We know from the Babylonian cooking tablets that there were professional pastry chefs dedicated to the production of mersu. Likely the word was a general term covering confections of varying degrees of complexity. My rendition is a simple one, focused on the nuts and dates themselves. The end result is essentially identical to its likely descendant, a modern Iraqi specialty called madgooga (مدقوقة), which literally means “pounded”, in reference to pounding the dates into paste. There are many variations of modern madgooga, containing both ingredients known to the ancient Mesopotamians (like sesame) and unknown to them (like coconut flakes, walnuts, and chocolate).
I can never eat dates without thinking of a peculiar incident from a Middle Eastern fairytale called The Merchant and the Genie (or Jinni), collected in Medieval times in the original Arabian Nights:
[The merchant] dismounted, fastened his horse to a branch of the tree, and sat by the fountain, after having taken from his wallet some of his dates and biscuits. When he had finished this frugal meal, he washed his face and hands in the fountain.
When he was thus employed he saw an enormous Genie, white with rage, coming towards him with a scimitar in his hand.
“Arise,” he cried in a terrible voice, “and let me kill you as you have killed my son!”
As he uttered these words he gave a frightful yell. The merchant, quite as much terrified at the hideous face of the monster as at his words, answered him tremblingly, “Alas, good sir, what can I have done to you to deserve death?”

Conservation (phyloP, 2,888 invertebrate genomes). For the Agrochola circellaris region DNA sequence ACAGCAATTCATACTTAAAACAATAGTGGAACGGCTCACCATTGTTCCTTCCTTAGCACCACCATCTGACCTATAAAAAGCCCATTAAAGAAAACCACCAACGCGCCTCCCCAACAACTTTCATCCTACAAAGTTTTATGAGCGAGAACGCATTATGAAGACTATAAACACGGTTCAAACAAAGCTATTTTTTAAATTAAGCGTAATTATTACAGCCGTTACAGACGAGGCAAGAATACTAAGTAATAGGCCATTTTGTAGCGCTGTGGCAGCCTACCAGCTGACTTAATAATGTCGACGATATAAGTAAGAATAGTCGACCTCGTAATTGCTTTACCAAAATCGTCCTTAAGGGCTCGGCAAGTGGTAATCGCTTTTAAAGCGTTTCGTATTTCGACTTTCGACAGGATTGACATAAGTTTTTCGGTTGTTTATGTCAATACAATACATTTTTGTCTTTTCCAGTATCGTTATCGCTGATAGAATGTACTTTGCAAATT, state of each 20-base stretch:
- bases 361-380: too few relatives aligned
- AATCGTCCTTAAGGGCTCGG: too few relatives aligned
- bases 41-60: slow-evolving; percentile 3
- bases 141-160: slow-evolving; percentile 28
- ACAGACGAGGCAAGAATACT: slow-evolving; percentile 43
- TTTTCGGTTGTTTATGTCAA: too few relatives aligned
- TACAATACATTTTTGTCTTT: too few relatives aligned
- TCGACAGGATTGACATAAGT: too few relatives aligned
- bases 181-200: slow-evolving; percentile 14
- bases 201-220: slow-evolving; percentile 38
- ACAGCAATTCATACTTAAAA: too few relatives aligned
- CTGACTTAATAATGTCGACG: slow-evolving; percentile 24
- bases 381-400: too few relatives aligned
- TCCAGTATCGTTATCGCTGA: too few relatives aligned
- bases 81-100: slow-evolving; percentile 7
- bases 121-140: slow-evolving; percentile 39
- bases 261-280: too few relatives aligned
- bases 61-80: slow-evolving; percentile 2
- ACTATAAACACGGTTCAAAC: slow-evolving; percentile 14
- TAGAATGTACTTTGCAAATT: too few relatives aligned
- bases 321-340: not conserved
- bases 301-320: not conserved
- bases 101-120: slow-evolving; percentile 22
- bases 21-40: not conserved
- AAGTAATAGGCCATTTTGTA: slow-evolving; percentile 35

“I shall kill you,” repeated the Genie, “as you have killed my son.”
“But,” said the merchant, “How can I have killed your son? I do not know him, and I have never even seen him.”
“When you arrived here did you not sit down on the ground?” asked the Genie, “and did you not take some dates from your wallet, and whilst eating them did not you throw the stones about?”
“Yes,” said the merchant, “I certainly did so.”
“Then,” said the Genie, “I tell you you have killed my son, for whilst you were throwing about the stones, my son passed by, and one of them struck him in the eye and killed him. So I shall kill you.”
Like any good fairytale, this one has a moral: don’t litter.
2 cups of dates, pitted
2 cups of pistachio nuts, shelled
Mash the dates into a smooth paste. You can use a mortar and pestle, a food processor, or just chop them with a knife. Separately, grind or pound the pistachio nuts.
Combine half the ground pistachio nuts with the date paste and mix well. Roll the mixture into small, uniform balls (wet your fingers to make them easier to smooth and handle). Then, take the remaining pistachio nuts and spread them out on a dish or piece of wax paper. Roll each mersu in the ground nuts, patting gently all around to ensure the nuts stick.
Dates are good for you. Pistachio nuts are good for you. So even though this is dessert, it counts as a health food, right? Actually, while this recipe has a pleasant chewy texture, it’s nowhere near as sweet as most modern desserts (or some ancient ones; looking at you, Egyptian tiger nut cakes). It’s not my favorite ancient recipe, but it’s so easy I would probably make it again. V out of X.